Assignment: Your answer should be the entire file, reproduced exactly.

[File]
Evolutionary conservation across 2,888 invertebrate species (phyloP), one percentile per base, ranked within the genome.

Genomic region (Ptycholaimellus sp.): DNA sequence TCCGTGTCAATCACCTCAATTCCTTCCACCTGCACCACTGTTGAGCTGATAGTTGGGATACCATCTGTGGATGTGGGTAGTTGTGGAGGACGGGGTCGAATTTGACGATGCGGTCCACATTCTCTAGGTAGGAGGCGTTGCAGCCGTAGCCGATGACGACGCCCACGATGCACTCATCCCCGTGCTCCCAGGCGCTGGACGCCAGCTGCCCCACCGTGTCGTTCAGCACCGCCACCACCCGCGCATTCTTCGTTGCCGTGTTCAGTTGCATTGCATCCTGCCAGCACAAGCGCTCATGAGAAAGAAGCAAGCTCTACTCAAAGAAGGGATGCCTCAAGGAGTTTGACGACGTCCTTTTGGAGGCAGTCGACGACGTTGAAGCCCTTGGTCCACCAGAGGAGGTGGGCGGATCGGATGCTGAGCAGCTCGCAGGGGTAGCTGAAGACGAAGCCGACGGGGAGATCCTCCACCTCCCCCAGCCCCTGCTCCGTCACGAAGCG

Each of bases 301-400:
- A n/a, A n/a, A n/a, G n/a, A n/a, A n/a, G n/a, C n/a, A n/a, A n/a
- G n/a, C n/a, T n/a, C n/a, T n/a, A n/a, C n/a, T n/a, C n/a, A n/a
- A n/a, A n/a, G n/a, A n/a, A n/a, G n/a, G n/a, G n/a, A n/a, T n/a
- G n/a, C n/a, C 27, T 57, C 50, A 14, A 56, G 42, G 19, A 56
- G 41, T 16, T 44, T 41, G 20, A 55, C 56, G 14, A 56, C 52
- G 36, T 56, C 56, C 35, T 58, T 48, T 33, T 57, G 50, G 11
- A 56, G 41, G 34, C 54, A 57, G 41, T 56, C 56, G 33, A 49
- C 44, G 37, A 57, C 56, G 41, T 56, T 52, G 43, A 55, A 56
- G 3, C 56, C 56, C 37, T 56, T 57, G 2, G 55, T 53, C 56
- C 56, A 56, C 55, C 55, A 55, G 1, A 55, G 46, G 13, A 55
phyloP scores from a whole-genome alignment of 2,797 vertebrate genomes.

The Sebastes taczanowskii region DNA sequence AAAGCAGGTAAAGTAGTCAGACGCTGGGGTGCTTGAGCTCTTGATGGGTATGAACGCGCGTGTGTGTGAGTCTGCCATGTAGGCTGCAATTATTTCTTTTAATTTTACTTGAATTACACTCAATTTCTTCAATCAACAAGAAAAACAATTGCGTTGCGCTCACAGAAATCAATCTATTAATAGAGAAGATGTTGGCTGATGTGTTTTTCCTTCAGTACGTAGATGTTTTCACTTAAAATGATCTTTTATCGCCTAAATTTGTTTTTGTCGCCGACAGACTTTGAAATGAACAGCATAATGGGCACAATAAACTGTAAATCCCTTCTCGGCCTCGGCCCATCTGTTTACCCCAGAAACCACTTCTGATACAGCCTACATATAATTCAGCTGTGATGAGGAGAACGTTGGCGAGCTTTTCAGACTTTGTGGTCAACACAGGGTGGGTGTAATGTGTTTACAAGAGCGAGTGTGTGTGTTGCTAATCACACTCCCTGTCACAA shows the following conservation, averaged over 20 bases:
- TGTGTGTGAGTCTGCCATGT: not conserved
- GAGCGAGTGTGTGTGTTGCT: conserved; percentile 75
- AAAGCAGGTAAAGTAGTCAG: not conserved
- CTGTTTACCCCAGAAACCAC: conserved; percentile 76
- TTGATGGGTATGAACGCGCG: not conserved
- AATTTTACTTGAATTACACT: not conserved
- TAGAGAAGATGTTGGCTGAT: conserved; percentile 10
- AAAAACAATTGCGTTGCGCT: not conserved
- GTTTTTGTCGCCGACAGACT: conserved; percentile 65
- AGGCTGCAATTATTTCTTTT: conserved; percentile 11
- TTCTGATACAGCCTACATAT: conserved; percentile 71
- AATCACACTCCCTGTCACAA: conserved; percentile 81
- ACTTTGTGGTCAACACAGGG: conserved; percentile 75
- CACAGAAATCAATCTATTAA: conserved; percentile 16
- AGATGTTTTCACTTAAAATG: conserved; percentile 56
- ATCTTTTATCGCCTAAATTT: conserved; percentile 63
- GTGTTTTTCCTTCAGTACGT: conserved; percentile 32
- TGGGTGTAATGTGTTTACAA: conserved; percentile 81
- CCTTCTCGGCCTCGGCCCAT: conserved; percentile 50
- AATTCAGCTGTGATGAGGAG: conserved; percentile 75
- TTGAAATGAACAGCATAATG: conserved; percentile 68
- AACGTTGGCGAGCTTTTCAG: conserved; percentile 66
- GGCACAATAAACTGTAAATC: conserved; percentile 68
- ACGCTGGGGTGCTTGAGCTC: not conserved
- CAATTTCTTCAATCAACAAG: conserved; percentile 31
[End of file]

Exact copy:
Evolutionary conservation across 2,888 invertebrate species (phyloP), one percentile per base, ranked within the genome.

Genomic region (Ptycholaimellus sp.): DNA sequence TCCGTGTCAATCACCTCAATTCCTTCCACCTGCACCACTGTTGAGCTGATAGTTGGGATACCATCTGTGGATGTGGGTAGTTGTGGAGGACGGGGTCGAATTTGACGATGCGGTCCACATTCTCTAGGTAGGAGGCGTTGCAGCCGTAGCCGATGACGACGCCCACGATGCACTCATCCCCGTGCTCCCAGGCGCTGGACGCCAGCTGCCCCACCGTGTCGTTCAGCACCGCCACCACCCGCGCATTCTTCGTTGCCGTGTTCAGTTGCATTGCATCCTGCCAGCACAAGCGCTCATGAGAAAGAAGCAAGCTCTACTCAAAGAAGGGATGCCTCAAGGAGTTTGACGACGTCCTTTTGGAGGCAGTCGACGACGTTGAAGCCCTTGGTCCACCAGAGGAGGTGGGCGGATCGGATGCTGAGCAGCTCGCAGGGGTAGCTGAAGACGAAGCCGACGGGGAGATCCTCCACCTCCCCCAGCCCCTGCTCCGTCACGAAGCG

Each of bases 301-400:
- A n/a, A n/a, A n/a, G n/a, A n/a, A n/a, G n/a, C n/a, A n/a, A n/a
- G n/a, C n/a, T n/a, C n/a, T n/a, A n/a, C n/a, T n/a, C n/a, A n/a
- A n/a, A n/a, G n/a, A n/a, A n/a, G n/a, G n/a, G n/a, A n/a, T n/a
- G n/a, C n/a, C 27, T 57, C 50, A 14, A 56, G 42, G 19, A 56
- G 41, T 16, T 44, T 41, G 20, A 55, C 56, G 14, A 56, C 52
- G 36, T 56, C 56, C 35, T 58, T 48, T 33, T 57, G 50, G 11
- A 56, G 41, G 34, C 54, A 57, G 41, T 56, C 56, G 33, A 49
- C 44, G 37, A 57, C 56, G 41, T 56, T 52, G 43, A 55, A 56
- G 3, C 56, C 56, C 37, T 56, T 57, G 2, G 55, T 53, C 56
- C 56, A 56, C 55, C 55, A 55, G 1, A 55, G 46, G 13, A 55
phyloP scores from a whole-genome alignment of 2,797 vertebrate genomes.

The Sebastes taczanowskii region DNA sequence AAAGCAGGTAAAGTAGTCAGACGCTGGGGTGCTTGAGCTCTTGATGGGTATGAACGCGCGTGTGTGTGAGTCTGCCATGTAGGCTGCAATTATTTCTTTTAATTTTACTTGAATTACACTCAATTTCTTCAATCAACAAGAAAAACAATTGCGTTGCGCTCACAGAAATCAATCTATTAATAGAGAAGATGTTGGCTGATGTGTTTTTCCTTCAGTACGTAGATGTTTTCACTTAAAATGATCTTTTATCGCCTAAATTTGTTTTTGTCGCCGACAGACTTTGAAATGAACAGCATAATGGGCACAATAAACTGTAAATCCCTTCTCGGCCTCGGCCCATCTGTTTACCCCAGAAACCACTTCTGATACAGCCTACATATAATTCAGCTGTGATGAGGAGAACGTTGGCGAGCTTTTCAGACTTTGTGGTCAACACAGGGTGGGTGTAATGTGTTTACAAGAGCGAGTGTGTGTGTTGCTAATCACACTCCCTGTCACAA shows the following conservation, averaged over 20 bases:
- TGTGTGTGAGTCTGCCATGT: not conserved
- GAGCGAGTGTGTGTGTTGCT: conserved; percentile 75
- AAAGCAGGTAAAGTAGTCAG: not conserved
- CTGTTTACCCCAGAAACCAC: conserved; percentile 76
- TTGATGGGTATGAACGCGCG: not conserved
- AATTTTACTTGAATTACACT: not conserved
- TAGAGAAGATGTTGGCTGAT: conserved; percentile 10
- AAAAACAATTGCGTTGCGCT: not conserved
- GTTTTTGTCGCCGACAGACT: conserved; percentile 65
- AGGCTGCAATTATTTCTTTT: conserved; percentile 11
- TTCTGATACAGCCTACATAT: conserved; percentile 71
- AATCACACTCCCTGTCACAA: conserved; percentile 81
- ACTTTGTGGTCAACACAGGG: conserved; percentile 75
- CACAGAAATCAATCTATTAA: conserved; percentile 16
- AGATGTTTTCACTTAAAATG: conserved; percentile 56
- ATCTTTTATCGCCTAAATTT: conserved; percentile 63
- GTGTTTTTCCTTCAGTACGT: conserved; percentile 32
- TGGGTGTAATGTGTTTACAA: conserved; percentile 81
- CCTTCTCGGCCTCGGCCCAT: conserved; percentile 50
- AATTCAGCTGTGATGAGGAG: conserved; percentile 75
- TTGAAATGAACAGCATAATG: conserved; percentile 68
- AACGTTGGCGAGCTTTTCAG: conserved; percentile 66
- GGCACAATAAACTGTAAATC: conserved; percentile 68
- ACGCTGGGGTGCTTGAGCTC: not conserved
- CAATTTCTTCAATCAACAAG: conserved; percentile 31